There is always the very slight chance that my prospective employers (let’s call them Salvation Bank, shall we, because that’s what they represent to me at this stage of my so-called career?) will decide to discuss my chequered disciplinary history and peccadillo’d past with my previous employers and I won’t even get to start my new job.
They may resolve, after reading about the travails of my ‘inappropriate’ correspondence discussing Donald Trump and his alleged carnal relations with goats, and the resultant clash of the ironic and the literal minds, that I’m too much of a reputational risk — and withdraw their offer.
In my experience, there needs to exist only the remotest of possibilities of a sub-optimal outcome for it to come magically and tragically true, transforming an agreeable scenario into a bath of boiling faeces. Rotten luck will do the rest. I shall not count a solitary chicken or take the new role for granted then until I am given a security pass and shown the way to my desk on day one.
Like most places these days, Salvation Bank outsources its background checks on new hires to another company. I was obliged to make a full and complete disclosure of almost everything I have ever done — and some things I haven’t — but luckily most of the crimes I have committed in the City and in this life were not covered.
For example, I was able to state without fear of contradiction that I have never been judged an unfit and improper person to work in the City because, although most people would say it, no one has ever taken the trouble to write it down.
The online questionnaire did not ask me, for example: Did you, in 1999, unintentionally misreport an execution of 250,000 shares of a Hungarian bank at a price of 4554.4554 forint and spoonerise the purchase price to 5445.5445 forint, thereby creating a profit of several hundred thousand dollars which no one (either at our place or the customer’s) noticed for months afterwards, by which time it was deemed the bargain was best left as it was. This was fortunate because that’s what happened.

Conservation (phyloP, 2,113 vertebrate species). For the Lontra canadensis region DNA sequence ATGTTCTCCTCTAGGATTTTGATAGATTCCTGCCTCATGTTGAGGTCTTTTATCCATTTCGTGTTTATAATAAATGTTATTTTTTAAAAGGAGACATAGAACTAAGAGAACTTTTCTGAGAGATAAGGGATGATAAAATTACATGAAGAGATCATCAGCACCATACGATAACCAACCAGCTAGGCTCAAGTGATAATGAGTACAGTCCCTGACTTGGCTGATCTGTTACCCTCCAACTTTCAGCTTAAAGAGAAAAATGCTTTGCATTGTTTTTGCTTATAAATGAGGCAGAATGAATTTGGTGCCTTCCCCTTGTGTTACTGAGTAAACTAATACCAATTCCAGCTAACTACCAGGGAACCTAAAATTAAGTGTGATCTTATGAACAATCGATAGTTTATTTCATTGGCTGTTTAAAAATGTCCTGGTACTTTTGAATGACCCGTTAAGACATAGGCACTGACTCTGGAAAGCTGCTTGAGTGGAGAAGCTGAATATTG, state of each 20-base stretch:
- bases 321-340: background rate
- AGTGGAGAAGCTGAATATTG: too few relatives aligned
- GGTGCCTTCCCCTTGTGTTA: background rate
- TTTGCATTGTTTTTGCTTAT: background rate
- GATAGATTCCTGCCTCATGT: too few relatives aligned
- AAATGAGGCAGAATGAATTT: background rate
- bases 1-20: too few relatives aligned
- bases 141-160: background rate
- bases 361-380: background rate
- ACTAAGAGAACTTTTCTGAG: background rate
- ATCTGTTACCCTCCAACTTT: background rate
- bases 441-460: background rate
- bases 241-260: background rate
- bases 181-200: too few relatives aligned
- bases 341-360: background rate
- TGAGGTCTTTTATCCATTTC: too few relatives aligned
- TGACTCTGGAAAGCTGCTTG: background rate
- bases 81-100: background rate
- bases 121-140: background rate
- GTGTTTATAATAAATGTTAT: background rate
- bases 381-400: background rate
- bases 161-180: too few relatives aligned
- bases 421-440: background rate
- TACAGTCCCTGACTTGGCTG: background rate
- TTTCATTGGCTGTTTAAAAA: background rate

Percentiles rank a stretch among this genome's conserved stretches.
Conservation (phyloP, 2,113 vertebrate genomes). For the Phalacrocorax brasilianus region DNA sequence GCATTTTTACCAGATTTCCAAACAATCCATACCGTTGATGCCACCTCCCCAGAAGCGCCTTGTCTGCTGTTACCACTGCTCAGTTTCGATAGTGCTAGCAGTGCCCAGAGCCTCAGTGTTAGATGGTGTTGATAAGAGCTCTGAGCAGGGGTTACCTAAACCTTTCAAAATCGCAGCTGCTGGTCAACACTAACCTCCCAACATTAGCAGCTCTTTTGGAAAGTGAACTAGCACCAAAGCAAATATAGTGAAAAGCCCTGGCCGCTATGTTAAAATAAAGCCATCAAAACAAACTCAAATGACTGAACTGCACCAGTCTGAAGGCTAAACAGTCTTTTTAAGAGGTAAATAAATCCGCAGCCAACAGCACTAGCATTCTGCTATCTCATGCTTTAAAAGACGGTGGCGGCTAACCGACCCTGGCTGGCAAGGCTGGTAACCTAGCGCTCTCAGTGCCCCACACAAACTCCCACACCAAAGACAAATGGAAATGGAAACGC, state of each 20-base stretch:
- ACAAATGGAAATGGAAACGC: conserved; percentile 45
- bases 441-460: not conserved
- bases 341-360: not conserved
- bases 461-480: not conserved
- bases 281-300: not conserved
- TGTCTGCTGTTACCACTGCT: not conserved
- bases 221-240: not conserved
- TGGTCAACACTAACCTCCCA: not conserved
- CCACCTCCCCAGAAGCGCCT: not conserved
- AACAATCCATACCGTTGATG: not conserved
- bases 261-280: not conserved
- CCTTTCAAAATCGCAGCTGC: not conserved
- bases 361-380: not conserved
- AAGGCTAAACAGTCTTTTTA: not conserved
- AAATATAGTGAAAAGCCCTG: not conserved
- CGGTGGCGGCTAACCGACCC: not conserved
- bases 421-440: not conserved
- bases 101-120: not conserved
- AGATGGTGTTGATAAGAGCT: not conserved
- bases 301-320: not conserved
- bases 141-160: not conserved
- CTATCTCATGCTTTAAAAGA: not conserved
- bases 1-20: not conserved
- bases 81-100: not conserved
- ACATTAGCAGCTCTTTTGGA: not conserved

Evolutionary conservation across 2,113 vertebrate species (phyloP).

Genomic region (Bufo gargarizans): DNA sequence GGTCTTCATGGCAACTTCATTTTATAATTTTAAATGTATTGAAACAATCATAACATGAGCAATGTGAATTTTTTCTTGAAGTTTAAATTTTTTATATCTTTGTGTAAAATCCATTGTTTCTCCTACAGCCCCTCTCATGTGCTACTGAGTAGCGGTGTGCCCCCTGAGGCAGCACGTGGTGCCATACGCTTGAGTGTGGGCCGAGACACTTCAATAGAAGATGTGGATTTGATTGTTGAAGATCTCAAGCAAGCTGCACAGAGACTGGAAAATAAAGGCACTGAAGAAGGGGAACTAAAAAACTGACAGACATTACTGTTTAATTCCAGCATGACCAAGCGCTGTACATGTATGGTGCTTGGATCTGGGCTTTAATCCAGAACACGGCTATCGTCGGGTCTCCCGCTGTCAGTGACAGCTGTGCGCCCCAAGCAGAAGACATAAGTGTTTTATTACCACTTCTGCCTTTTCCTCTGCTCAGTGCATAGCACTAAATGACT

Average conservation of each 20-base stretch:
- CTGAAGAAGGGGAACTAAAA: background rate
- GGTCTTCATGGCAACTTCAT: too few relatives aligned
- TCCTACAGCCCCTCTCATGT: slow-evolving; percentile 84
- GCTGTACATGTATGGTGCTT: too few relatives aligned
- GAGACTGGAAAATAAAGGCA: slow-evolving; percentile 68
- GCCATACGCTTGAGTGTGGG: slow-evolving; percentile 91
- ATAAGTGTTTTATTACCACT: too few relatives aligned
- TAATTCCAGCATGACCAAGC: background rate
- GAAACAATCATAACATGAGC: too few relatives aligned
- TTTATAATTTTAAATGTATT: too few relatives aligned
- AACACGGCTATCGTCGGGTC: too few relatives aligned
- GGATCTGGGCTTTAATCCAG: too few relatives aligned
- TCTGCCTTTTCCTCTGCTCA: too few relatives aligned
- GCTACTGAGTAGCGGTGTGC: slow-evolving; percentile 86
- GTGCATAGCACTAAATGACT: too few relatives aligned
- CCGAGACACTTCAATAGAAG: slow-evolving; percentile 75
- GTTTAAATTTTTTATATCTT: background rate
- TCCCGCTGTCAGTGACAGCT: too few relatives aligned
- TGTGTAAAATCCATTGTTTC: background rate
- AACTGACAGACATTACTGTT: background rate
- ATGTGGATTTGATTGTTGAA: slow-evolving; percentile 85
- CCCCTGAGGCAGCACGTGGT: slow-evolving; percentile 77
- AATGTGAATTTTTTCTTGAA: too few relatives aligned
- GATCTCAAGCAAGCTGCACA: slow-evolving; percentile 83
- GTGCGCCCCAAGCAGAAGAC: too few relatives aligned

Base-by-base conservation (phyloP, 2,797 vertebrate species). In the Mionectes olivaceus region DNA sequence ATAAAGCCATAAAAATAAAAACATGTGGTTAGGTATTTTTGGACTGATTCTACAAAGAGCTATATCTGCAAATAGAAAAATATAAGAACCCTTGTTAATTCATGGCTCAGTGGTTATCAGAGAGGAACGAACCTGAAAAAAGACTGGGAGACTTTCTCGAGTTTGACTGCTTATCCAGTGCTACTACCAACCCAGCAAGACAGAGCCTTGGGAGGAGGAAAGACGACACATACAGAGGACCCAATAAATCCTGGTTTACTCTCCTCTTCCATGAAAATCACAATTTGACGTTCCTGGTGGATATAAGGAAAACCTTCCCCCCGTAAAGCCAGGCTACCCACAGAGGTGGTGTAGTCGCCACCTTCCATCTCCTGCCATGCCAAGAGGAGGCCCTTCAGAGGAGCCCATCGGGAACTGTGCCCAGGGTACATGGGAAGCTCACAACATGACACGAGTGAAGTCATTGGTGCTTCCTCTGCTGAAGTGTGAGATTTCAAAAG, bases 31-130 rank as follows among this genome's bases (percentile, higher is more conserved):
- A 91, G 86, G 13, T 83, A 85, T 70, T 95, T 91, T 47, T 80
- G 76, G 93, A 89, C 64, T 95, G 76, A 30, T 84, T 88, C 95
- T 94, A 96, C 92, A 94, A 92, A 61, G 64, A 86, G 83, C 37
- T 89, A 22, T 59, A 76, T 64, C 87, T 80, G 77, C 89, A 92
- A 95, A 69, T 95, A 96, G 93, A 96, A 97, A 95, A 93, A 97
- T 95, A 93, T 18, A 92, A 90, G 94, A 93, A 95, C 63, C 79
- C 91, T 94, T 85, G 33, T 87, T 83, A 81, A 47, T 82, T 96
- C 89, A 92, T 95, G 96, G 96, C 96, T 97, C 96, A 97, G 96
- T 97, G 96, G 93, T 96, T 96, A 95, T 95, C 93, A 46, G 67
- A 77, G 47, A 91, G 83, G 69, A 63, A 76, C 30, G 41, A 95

Nor was I asked directly if I had in 1995 threatened the head of trading at a US brokerage that I would wait outside the office after work for him, where I promised to knock his block off. This again was fortunate because I cannot tell a lie.
I was not asked if I had ever committed insider trading. I was merely asked whether I had been found guilty of it. My insider trading in and around the year 2000 cost me £5,000, when the stock I punted on the basis of advice from a board member and friend of mine announced a profit warning and promptly fell 25%. My mate should have done time for duff information, I know that for sure.
When quizzed whether I had ever been arrested, replying “No” was not entirely truthful because of the time I was with a coachload of Everton fans in the early 1980s and they smashed up a Little Chef on the M6 services – and everyone, innocent or guilty, hooligan or wide-eyed bystander, was banged up in the back of a meat wagon for the afternoon. (And missed the match, although with Everton of that era it was probably a blessing.)